No single best therapy for phantom limb pain (PLP) exists. Treatment requires a coordinated application of conservative, pharmacologic, and adjuvant therapies.
Evaluative management (including prosthesis adjustment, treatment of referred pain, and residual limb care) should be tried initially (strength of recommendation [SOR]: C, expert opinion). Other first-line treatments such as transcutaneous electrical nerve stimulation (TENS) (SOR: A, multiple high-quality randomized, control trials [RCTs]), and biofeedback (SOR: B, numerous case studies) can reduce PLP. Pharmacotherapy, including opioids, anticonvulsants (gabapentin), and nonsteroidal anti-inflammatory drugs (NSAIDs), can also relieve pain (SOR: B, initial RCTs and inconsistent findings).
Adjuvant therapies (mirror box therapy, acupuncture, calcitonin, and N-methyl d-aspartate receptor antagonists) haven’t been rigorously investigated for alleviating PLP, but can be considered for patients who have failed other treatments.
An estimated 1.7 million people in the United States are living with limb loss. The number is expected to increase because of ongoing military conflicts.1 The incidence of PLP is 60% to 80% among amputees.1
A multidisciplinary approach
A lack of comparative clinical trials of therapies for PLP has led health-care providers to adopt a multidisciplinary approach that combines evaluative management, desensitization, psychotherapy, and pharmacotherapy (FIGURE).
Evaluative management, based largely on expert opinion, includes assessing the fit of the prosthesis, treating referred pain, and assessing aggravating factors. Because residual limb pain can exacerbate PLP, adjusting a poorly fitting prosthesis or providing the patient with NSAIDs when there is evidence of stump inflammation may adequately control pain.2,3 Anatomically distant pain syndromes, such as hip or lower back pain, can also aggravate PLP and should be managed to provide optimal pain relief.2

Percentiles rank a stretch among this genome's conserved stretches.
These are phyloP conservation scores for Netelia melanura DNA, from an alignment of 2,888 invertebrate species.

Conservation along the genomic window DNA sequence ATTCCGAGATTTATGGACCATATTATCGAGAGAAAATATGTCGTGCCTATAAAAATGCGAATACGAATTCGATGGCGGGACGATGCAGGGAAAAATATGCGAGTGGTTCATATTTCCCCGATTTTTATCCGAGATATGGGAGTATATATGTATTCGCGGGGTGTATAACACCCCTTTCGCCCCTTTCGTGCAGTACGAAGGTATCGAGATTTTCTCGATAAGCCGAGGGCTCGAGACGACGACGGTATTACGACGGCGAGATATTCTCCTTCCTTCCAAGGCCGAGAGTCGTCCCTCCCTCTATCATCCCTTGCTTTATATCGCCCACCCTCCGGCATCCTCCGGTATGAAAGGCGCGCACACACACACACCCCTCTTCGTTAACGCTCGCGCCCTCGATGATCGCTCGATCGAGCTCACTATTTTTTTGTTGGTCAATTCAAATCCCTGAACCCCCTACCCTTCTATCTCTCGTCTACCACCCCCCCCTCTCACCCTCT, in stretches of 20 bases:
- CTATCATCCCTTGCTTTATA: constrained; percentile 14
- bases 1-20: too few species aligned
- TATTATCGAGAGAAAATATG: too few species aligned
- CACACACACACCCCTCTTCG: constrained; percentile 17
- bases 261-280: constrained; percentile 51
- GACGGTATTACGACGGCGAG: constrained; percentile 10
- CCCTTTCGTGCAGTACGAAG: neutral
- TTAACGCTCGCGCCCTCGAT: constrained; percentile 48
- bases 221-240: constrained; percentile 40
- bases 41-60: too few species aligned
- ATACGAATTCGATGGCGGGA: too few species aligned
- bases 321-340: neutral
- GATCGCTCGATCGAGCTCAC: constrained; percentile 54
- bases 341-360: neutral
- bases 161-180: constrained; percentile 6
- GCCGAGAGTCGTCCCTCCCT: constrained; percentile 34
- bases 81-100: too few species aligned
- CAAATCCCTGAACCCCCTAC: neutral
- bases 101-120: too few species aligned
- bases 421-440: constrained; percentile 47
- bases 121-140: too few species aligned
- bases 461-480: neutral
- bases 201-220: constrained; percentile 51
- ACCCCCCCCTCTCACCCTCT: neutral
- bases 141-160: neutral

Desensitization, using TENS, has reduced PLP in multiple placebo-controlled trials and epidemiologic surveys.2-5 TENS is an easy-to-use, low-cost, noninvasive, first-line therapy.5 Its long-term effectiveness in alleviating PLP remains unknown.2 Some experts suggest that pain reductions after 1 year of treatment are comparable to placebo.2 Other forms of desensitization (percussion and massage) are supported only by anecdotal reports.
Psychotherapy, including biofeedback, has been found in several case studies to effectively treat chronic PLP.2,5 Psychotherapy can reportedly reveal the underlying mechanisms (muscle spasm, vascular insufficiency) and therefore direct therapeutic interventions by biofeedback or other focus techniques.2HO, heterotopic ossification; NSAIDs, nonsteroidal anti-inflammatory drugs; OT, occupational therapy; PT, physical therapy; TCAs, tricyclic antidepressants; TENS, transcutaneous electrical nerve stimulation.
‡Randomized controlled trials or cohort studies.